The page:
Culture: Ethiopia has a lot to offer with regard to culture. The northern circuit is well-known for its very active and centuries-old orthodox Ethiopian-christian church. Ancient monasteries with colorful wall paintings are still very much in use, the stellae of Axum are world famous (even the lost Arc would be in one of the monasteries%) and the rock hewn churches of Tigrai and definitely those of Lalibela are the 8th world wonder. In the south it will be the very peculiar and very different nilotic tribes that make it culturally interesting. The Mursi with their plate lips are most known to the public, but also the Hamar, Karo, Surma, Dassanech and the Konso are very interesting. Unfortunately the whole setting is changing into a bit of a circus and especially the Mursi will actually count the number of clicks of your camera and demand one dollar per click. But if you take the time and do not go for the first and most touristic village one can still expect real authenticity. But for how long is difficult to say. Score: 10
Hygiene: I don not know why, but it seems that everybody is trying his utmost to keep everything as filthy as possible. Yes of course, it is a 3rd world country, but even where it is possible to keep it a little bit clean it is still filthy. The toilets are by far the worst; I think cleaning toilets is considered the least rewarding labour hence nobody does it. Score: 3
Travelling costs: Ethiopia is not a very expensive country with regard to food etc, and accommodation is present on all kinds of levels. The service in general can be improved a lot. The entry fees for parks and churches are still do-able, but during our stay they raised the fees twice already in 6 months% Score: 7
Safety/stability: Ethiopia does have a very difficult image but thats still based on the famines in the 80s and the dictators as Haile Selassie and Mengistu. But that has been a long tme ago and everything has changed a lot since then. In Addis you have to be careful for pickpockets, but violent crime is very rare. Score: 8
Excitement/Adventure/Challenge: as a not-so-common destination, Ethiopia has numerous challenges. Mountains, deserts, wild rivers, wild animals, beautiful tribes. I am not sure if it is a good destination for certain sports. Unfortunately the white water rafting on the Omo river has ceased to exist after the opening of a dam upstream. Score: 9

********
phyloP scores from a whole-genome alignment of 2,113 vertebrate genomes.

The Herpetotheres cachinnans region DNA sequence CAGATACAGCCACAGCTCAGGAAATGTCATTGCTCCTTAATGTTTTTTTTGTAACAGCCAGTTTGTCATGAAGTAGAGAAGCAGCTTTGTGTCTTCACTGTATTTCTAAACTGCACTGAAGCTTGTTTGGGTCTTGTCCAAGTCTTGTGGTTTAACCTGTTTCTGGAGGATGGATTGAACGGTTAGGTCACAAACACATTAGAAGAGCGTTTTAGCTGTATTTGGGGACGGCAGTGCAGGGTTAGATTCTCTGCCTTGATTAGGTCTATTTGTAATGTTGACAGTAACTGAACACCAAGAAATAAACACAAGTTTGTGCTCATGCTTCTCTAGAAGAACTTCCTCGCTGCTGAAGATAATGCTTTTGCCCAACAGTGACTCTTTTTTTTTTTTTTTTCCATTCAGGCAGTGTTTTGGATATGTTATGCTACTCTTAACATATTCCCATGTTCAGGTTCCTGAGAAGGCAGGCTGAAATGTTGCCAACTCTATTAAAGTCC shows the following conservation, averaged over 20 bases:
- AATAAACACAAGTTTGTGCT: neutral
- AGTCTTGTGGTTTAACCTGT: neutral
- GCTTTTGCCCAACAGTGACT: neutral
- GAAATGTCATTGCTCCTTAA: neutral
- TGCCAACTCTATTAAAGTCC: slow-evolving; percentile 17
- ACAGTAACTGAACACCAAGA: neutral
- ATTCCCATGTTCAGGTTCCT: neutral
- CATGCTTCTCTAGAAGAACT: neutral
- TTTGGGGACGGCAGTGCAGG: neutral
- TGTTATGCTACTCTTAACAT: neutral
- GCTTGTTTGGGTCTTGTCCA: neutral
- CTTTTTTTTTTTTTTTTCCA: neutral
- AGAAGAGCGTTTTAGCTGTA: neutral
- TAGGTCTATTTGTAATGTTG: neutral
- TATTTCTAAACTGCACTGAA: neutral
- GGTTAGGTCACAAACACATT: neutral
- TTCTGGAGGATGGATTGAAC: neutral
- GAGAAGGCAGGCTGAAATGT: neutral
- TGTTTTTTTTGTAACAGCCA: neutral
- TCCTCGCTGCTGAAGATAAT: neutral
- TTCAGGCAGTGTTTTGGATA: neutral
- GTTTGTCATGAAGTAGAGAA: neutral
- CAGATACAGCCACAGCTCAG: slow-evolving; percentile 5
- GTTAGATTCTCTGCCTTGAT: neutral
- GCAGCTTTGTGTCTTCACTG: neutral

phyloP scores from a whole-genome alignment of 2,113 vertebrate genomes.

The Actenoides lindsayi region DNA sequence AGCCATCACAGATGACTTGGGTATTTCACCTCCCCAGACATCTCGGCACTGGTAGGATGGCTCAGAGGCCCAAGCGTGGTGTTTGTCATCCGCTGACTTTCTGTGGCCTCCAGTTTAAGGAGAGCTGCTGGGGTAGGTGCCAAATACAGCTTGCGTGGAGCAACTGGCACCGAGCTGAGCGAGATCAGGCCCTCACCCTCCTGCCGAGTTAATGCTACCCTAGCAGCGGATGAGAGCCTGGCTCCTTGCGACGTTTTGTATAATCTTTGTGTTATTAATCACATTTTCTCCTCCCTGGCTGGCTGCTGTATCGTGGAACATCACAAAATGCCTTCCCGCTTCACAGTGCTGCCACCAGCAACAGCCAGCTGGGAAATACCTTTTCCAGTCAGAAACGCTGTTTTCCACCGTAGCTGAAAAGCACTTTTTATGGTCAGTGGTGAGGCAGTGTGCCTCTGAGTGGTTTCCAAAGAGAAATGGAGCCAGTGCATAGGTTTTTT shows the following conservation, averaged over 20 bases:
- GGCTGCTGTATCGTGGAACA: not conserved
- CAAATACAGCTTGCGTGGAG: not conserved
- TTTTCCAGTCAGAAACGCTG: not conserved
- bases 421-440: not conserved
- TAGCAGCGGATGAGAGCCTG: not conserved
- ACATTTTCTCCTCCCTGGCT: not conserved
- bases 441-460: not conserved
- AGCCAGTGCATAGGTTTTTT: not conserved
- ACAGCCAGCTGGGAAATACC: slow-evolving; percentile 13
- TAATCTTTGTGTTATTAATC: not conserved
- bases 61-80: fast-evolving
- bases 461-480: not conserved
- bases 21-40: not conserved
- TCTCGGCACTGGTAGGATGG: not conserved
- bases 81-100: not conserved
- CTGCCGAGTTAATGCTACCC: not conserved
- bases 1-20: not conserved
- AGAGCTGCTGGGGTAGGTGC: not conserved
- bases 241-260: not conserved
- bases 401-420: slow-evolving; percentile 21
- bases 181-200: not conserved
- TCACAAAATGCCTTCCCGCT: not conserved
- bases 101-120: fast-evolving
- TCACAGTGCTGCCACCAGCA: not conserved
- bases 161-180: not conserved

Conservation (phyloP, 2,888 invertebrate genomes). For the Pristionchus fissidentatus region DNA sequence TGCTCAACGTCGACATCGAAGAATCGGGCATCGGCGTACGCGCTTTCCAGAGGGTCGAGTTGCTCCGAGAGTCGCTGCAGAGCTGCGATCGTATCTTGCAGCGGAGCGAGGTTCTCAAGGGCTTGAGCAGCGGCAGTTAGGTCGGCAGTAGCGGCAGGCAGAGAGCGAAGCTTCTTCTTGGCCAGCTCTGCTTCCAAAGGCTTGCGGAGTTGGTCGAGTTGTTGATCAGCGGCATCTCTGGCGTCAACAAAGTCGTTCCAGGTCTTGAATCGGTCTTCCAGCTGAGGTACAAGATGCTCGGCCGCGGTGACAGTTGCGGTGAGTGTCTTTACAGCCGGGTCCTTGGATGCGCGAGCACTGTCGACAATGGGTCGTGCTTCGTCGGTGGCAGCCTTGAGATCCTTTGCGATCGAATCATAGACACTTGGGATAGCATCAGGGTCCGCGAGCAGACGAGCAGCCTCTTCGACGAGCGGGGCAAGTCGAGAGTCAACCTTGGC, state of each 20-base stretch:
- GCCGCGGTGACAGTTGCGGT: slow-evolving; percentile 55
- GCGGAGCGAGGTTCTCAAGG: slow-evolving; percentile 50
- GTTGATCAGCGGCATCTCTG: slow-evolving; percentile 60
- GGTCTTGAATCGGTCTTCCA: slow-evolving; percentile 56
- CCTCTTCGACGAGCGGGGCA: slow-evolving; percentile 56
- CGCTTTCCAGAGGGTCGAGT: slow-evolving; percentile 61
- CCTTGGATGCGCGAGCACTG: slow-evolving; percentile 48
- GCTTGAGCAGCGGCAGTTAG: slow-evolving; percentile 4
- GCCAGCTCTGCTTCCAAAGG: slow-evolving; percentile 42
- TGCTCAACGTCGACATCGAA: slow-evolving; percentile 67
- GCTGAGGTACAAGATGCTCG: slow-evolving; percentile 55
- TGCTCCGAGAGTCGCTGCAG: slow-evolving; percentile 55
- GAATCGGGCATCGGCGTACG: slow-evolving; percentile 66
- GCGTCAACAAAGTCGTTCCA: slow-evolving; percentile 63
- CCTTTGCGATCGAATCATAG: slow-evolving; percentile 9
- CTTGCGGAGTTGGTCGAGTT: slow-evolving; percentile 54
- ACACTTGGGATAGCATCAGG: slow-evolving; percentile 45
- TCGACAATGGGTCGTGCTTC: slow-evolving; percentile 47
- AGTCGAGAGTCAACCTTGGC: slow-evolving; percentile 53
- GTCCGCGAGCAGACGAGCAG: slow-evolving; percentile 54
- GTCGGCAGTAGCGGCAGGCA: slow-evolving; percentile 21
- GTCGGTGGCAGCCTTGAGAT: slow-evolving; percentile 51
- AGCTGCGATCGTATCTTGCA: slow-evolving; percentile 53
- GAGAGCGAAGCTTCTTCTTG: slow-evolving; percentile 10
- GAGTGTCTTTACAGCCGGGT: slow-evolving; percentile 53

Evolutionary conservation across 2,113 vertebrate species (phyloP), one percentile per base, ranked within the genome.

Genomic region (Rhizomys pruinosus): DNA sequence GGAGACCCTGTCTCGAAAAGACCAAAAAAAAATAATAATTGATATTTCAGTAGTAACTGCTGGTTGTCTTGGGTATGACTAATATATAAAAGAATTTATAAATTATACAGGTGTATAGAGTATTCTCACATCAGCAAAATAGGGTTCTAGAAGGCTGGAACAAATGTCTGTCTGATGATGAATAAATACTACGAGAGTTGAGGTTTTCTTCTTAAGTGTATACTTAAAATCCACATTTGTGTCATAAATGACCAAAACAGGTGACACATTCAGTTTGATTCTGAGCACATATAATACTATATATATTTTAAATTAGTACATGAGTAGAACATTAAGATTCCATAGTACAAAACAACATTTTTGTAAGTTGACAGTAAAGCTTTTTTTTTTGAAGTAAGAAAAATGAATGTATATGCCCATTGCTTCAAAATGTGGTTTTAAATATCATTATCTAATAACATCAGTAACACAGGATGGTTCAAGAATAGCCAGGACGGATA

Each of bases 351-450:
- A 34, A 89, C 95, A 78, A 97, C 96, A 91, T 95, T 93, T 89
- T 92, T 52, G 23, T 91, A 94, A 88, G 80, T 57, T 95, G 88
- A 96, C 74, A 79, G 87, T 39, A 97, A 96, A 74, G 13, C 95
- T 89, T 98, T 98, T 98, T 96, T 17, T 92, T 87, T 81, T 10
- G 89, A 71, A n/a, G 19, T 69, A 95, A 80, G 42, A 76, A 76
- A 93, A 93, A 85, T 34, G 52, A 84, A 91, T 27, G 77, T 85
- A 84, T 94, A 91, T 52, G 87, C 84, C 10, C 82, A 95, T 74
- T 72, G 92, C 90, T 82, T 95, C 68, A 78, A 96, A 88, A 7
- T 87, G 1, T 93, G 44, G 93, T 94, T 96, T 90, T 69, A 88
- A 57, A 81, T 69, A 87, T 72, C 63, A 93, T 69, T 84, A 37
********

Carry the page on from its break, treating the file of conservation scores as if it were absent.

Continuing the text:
Overall score: 7.80
With this score Ethiopie is just outside our top 10 of most attractive countries to travel to.
Travel Guide: Bradt Guide Ethiopie. A rasonable guide book with lots of additional information, but we still did miss information regularly. The book was at least better than their Madagascar one.
Accommodation: below is stated our personal opinion of the accommodation we had in Ethiopia. In the northern circuit many operators use hotels of the (former) government hotel chain, which have had their best days (if there were any at all) which implies old and delapidated. Service usually is very bad. But new initiatives by foreign investors are taking place which are usually much better.
Addis Abeba: Ghion Hotel. Part of former government chain. A real hotel, no atmosphere but OK after a long haul flight. One of their restaurants serves local dishes which are recommendable, but expensive.
Bahir Dar: Tana Hotel. Right at Lake Tana which sounds very romantic, but isn‘t. Old and gone and the lake itself is not directly a shiny diamond, it is more of a big pool with brown water. Its a good place for birding though which is fun. The rooms are exactly the same as in other government hotels and are in need of some restoration work.
Gondar: Roha hotel, without a doubt the best hotel in the government chain. Beautiful location on a hill with a view over Gondar town and the castles in the distance. The service was reasonable, rooms are the same as at the Tana hotel but in a slightly better state.